Jail Time Found to be Reasonable Condition

In State of Minnesota vs. David Steven Moody, the Minnesota Court of Appeals upheld the district court’s imposition of jail time for a Defendant who had no prior criminal record.

Defendant David Steven Moody entered into an agreement whereby he would receive a stay of adjudication of his guilty plea to a fifth-degree controlled substance possession charge. Under the terms of the agreement the State agreed to limit its jail recommendation to 45 days. The district court stayed adjudication of Moody’s guilty plea and placed him on probation for 5 years. As a condition of probation, the district court also ordered Moody to serve 45 days in jail. Moody appealed the district court’s order that he serve jail time.

A stay of adjudication is an arrangement where the defendant pleads guilty to an offense, but the Court does not accept the guilty plea. The defendant will be given certain conditions he or she must comply with during a set time period. If the defendant successfully complies with all the conditions imposed, the Court will discharge the defendant and dismiss the charge(s). A stay of adjudication essentially allows a defendant to work toward keeping the charged offense off of his or her record. If the defendant fails to comply with the conditions set, the charged offense may be entered on his or her criminal record as a conviction.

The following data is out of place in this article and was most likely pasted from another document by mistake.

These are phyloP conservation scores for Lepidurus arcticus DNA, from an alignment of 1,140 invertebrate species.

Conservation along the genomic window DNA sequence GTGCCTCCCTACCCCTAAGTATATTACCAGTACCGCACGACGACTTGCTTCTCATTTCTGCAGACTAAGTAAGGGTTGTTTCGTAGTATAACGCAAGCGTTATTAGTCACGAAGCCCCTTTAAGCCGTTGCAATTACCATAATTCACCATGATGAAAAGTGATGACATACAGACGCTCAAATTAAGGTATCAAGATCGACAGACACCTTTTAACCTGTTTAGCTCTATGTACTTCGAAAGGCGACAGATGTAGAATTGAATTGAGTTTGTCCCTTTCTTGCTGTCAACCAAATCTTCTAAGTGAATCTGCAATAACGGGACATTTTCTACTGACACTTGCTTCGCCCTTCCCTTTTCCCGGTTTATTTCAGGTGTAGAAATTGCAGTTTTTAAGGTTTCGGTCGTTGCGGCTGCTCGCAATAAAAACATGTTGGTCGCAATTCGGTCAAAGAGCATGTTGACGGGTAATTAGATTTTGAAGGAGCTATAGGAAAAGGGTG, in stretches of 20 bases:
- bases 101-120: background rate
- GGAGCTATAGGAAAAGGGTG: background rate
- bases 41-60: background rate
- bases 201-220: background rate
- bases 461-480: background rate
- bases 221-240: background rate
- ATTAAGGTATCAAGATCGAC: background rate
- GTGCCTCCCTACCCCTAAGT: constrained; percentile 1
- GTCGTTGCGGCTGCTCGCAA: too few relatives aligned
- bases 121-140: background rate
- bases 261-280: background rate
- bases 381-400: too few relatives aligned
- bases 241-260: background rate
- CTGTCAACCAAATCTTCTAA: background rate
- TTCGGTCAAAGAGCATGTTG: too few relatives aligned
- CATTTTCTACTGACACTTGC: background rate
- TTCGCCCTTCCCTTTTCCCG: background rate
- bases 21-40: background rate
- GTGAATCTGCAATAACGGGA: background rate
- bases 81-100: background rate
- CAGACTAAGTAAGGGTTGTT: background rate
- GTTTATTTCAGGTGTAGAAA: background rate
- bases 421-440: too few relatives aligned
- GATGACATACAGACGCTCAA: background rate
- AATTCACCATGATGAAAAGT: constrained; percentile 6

Moody’s challenged the district court’s order that he serve jail time on the basis that the district court had no authority to order jail time as a condition of probation because there was no conviction. Moody also challenged the order for jail time on the basis that imposing jail time was unreasonable because he had no prior criminal record and was amendable to probation.

The Court of Appeals upheld the district court’s order for jail time finding that the statute allowing for a stay of adjudication, Minn. Stat. § 152.18, does not prohibit jail as a condition of the stay. In addition, the Court of Appeals found that the district court is allowed to set “reasonable conditions,” and even though Moody did not have any prior criminal record, the jail time was reasonable in light of the severity of the charges. The Court of Appeals was not hesitant to point out that Moody had agreed to the State asking for a 45 day cap of the jail time, too.

Criminal convictions can have lifelong collateral effects on a person’s professional licensing, employment and housing. To ensure that your rights are protected, contact a Minneapolis Criminal Defense attorney today.